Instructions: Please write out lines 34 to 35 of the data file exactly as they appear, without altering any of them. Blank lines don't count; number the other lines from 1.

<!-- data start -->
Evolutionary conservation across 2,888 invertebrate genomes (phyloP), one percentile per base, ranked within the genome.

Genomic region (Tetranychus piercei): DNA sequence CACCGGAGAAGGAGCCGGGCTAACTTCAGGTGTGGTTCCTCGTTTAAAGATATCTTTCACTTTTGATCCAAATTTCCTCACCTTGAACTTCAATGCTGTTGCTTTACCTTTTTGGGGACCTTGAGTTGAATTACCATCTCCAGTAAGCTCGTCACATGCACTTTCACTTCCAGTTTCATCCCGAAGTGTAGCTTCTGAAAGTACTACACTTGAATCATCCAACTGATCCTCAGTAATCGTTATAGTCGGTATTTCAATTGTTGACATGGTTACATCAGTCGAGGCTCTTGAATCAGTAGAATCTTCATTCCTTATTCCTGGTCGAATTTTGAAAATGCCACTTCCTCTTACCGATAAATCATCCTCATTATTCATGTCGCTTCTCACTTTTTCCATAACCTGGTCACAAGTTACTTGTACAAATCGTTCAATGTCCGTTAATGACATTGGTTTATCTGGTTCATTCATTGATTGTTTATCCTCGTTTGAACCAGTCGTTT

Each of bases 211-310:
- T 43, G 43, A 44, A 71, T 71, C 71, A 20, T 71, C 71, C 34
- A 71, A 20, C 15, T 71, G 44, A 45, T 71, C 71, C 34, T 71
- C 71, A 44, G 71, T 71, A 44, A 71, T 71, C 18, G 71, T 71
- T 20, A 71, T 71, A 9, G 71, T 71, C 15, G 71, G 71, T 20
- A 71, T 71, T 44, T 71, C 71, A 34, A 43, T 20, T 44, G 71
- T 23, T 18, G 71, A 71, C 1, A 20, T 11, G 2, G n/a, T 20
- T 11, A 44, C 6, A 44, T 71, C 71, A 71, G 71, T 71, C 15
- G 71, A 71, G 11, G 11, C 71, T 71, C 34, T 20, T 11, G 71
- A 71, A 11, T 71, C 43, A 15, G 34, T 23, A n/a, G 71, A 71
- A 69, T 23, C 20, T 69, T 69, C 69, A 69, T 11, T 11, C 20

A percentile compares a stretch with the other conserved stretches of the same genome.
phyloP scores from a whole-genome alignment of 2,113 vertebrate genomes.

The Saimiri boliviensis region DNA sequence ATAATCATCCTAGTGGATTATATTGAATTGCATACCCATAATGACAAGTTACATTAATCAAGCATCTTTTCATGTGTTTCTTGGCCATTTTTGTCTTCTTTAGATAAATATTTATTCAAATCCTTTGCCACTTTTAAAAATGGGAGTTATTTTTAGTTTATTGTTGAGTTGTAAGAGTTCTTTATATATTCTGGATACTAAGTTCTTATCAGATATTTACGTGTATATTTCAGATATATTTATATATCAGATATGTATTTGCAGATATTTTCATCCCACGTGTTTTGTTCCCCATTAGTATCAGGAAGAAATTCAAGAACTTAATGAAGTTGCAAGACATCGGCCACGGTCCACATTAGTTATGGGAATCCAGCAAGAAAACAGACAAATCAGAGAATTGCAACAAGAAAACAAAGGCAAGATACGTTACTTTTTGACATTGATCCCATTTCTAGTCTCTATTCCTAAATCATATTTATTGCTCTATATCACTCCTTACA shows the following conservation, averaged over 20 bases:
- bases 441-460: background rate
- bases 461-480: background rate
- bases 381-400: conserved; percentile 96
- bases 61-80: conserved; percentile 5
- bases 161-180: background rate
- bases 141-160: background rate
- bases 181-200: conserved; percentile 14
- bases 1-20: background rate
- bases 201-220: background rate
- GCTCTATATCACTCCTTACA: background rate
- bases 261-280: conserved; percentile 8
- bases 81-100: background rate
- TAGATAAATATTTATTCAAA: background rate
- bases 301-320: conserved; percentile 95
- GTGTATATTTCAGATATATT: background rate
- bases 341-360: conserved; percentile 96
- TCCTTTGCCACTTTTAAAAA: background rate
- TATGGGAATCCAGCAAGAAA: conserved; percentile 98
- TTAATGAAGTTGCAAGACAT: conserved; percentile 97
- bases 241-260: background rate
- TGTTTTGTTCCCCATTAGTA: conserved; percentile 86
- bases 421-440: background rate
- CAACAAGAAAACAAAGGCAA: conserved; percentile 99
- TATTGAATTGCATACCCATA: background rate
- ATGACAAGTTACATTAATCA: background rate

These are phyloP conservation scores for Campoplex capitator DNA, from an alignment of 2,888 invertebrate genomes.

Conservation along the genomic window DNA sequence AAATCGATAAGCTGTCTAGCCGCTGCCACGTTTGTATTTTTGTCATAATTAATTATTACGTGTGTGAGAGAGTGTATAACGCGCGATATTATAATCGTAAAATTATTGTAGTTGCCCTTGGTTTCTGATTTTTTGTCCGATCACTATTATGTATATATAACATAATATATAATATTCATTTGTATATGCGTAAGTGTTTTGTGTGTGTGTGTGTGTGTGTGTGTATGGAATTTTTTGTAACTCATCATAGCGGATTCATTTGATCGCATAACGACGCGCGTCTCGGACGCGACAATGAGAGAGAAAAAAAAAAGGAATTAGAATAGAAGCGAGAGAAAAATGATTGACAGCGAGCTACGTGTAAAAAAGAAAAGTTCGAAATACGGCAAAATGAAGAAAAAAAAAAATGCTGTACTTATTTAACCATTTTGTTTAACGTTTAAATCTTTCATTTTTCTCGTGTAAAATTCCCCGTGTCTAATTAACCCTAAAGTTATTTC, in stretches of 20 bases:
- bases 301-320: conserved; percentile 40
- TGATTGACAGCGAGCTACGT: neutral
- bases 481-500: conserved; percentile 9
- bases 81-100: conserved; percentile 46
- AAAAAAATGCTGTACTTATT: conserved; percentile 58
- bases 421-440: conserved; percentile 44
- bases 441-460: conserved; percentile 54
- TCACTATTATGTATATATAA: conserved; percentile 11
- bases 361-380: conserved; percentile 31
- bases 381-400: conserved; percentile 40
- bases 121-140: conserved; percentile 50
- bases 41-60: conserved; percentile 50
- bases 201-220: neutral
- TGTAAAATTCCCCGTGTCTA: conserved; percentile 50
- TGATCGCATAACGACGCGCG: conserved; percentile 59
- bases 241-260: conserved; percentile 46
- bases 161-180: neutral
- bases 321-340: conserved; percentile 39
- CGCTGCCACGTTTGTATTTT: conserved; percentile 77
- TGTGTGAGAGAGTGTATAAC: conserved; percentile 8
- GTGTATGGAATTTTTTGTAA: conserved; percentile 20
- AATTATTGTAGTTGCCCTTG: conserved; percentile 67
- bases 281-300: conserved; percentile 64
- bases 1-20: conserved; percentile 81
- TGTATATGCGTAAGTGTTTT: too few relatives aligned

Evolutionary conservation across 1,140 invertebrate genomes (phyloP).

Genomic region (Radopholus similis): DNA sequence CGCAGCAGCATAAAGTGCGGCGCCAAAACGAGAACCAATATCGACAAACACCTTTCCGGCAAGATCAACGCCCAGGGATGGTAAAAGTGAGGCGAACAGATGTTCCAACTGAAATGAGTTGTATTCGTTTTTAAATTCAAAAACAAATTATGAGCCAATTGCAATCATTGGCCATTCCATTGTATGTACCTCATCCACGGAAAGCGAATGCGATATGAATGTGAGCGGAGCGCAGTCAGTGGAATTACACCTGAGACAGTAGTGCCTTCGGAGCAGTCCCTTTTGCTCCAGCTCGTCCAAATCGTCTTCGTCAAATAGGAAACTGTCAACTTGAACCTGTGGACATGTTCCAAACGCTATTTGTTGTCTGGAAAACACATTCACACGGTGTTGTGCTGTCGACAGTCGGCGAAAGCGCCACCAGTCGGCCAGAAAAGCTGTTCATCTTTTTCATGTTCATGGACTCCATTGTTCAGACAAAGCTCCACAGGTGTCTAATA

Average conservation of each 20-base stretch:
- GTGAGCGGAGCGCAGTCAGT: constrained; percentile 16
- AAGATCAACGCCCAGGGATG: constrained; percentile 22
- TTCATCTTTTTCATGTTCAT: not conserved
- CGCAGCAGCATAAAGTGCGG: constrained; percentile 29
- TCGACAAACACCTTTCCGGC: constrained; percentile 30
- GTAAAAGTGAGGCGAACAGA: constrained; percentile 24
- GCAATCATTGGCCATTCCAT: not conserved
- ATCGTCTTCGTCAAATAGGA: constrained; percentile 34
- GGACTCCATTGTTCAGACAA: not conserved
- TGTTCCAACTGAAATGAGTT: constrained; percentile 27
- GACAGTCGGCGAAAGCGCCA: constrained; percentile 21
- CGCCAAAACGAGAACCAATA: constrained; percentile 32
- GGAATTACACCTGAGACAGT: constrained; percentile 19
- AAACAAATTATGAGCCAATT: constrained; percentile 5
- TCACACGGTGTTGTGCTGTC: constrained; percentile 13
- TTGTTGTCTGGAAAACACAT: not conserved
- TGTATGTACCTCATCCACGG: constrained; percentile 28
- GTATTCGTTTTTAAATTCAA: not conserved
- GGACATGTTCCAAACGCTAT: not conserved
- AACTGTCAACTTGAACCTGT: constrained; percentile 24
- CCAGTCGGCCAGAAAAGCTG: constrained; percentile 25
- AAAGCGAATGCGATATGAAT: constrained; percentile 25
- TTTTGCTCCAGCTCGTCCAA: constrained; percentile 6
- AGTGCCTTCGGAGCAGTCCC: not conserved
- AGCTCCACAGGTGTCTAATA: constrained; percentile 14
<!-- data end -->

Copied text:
- TATGGGAATCCAGCAAGAAA: conserved; percentile 98
- TTAATGAAGTTGCAAGACAT: conserved; percentile 97